The idea of Hamas and Fatah burying the hatchet and uniting in their struggle for Palestinian self-determination will generate many reactions amongst their people, their neighbours and those concerned with the region.
There will be feelings of relief, feelings of concern, dreams of freedom and for many, a rather jaded scepticism. If there is one thing that everyone has learnt after more than a century of negotiation and deal-making over Palestine it’s that the devil is always in the detail.
And nowhere is that more frequently demonstrated than amongst the Palestinians themselves. The self-defeating bickering between the Judean People’s Front and the People’s Front of Judea so aptly portrayed in The Life of Brian still resonates over 30 years later.
At this stage announcements of the pact haven’t been very specific and it remains to be seen what exactly the respective factions will be signing up to when we get round to the photo opportunity of fountain pens, handshakes and smiles.
It will be fascinating to see just how they divvy-up the roles and titles within the planned interim government and define security responsibilities.
The cynics will naturally be waiting for the first stumbling block and whether it makes one side or the other pick up its ball and go home.
In the short term, the continued division along geographic lines is likely, with Hamas responsible for Gaza and Fatah remaining in the West Bank. If this is the case, it is hard to see what exactly will be different from the status quo, except of course for public pledges not to oppose each other.
Sadly inevitable though will be what the next cycle of violence (and there will be one) will mean to the agreement. The hotheads in Hamas and its splinters are unlikely to cease their back shed rocket programs. Even when Hamas is not the perpetrator, they still bear the liability for the acts of violence that originate on their turf. Will this burden now be willingly and collectively borne by the West Bank Palestinians?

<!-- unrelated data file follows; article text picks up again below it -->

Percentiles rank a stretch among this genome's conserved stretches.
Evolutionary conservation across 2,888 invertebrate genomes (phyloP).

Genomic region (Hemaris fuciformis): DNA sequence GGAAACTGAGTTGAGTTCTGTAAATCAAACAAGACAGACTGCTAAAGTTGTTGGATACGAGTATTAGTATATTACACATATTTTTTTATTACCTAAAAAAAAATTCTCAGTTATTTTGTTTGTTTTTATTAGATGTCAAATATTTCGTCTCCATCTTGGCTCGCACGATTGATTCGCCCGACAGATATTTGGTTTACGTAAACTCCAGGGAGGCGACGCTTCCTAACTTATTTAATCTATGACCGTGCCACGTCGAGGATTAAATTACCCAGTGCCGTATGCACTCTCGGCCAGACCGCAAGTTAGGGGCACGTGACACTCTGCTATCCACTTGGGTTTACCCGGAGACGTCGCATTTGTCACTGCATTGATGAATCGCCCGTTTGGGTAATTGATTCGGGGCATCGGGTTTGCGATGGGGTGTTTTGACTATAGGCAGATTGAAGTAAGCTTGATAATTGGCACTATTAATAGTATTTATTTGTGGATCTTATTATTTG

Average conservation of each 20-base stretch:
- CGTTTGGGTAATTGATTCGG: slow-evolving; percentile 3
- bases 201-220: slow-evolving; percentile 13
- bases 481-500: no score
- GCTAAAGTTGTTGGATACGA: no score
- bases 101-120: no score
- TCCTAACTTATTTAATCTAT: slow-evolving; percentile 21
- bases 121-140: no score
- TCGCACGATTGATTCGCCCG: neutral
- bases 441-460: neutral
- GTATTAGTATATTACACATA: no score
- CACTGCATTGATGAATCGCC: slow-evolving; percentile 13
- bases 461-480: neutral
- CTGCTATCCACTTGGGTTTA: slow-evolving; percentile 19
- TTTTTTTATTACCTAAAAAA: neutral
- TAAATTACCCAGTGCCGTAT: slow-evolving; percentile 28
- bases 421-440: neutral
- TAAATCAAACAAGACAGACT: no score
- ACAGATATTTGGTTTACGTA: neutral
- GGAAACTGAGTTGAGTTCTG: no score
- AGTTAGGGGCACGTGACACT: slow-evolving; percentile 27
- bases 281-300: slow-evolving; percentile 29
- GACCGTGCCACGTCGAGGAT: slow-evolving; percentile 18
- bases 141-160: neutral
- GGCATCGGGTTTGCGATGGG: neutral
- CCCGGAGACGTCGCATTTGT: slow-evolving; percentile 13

The promise of elections to come is welcome and a necessary response to the intractability both sides have shown over the last four years in boycotting each others’ attempts to organise voting. The question remains though whether either Hamas or Fatah would relinquish a share of power if they were defeated at the ballot box.
For the Israelis it will be business as usual.
Understandably, they cannot do business with Hamas, which continues to be involved in a violent campaign against the Jewish state. Legitimisation of Hamas through their return to the fold just means that Israel will have further cause to stymie progress with the Palestinians under the mantra of not negotiating with terrorists.
Prime Minister Netanyahu has repeatedly made this plain. Whether the Palestinians are divided or united, Netanyahu’s shaky coalition has no political capital to gain in dealing with Hamas.
For the impoverished and embattled residents of Gaza the new agreement will hardly herald great changes. Most of them just want a job and the ability to travel to it without waiting for hours at roadblocks.
They want their kids to be able to go off to school in the morning and be fairly certain of getting home safely that afternoon. They want decent civil infrastructure that doesn’t get blasted to bits on a regular basis or never built in the first place because the money has been siphoned off by corrupt toadies of the ancien régime.
In short, whilst they might appreciate the distinctions between the Judean People’s Front and the People’s Front of Judea, their basic human needs outweigh the petty power struggles and the shifting sand of agreements and allegiances.
These merely serve to propagate the divisions and delay any rapprochement with the one party that can really make a difference to their lives: Israel.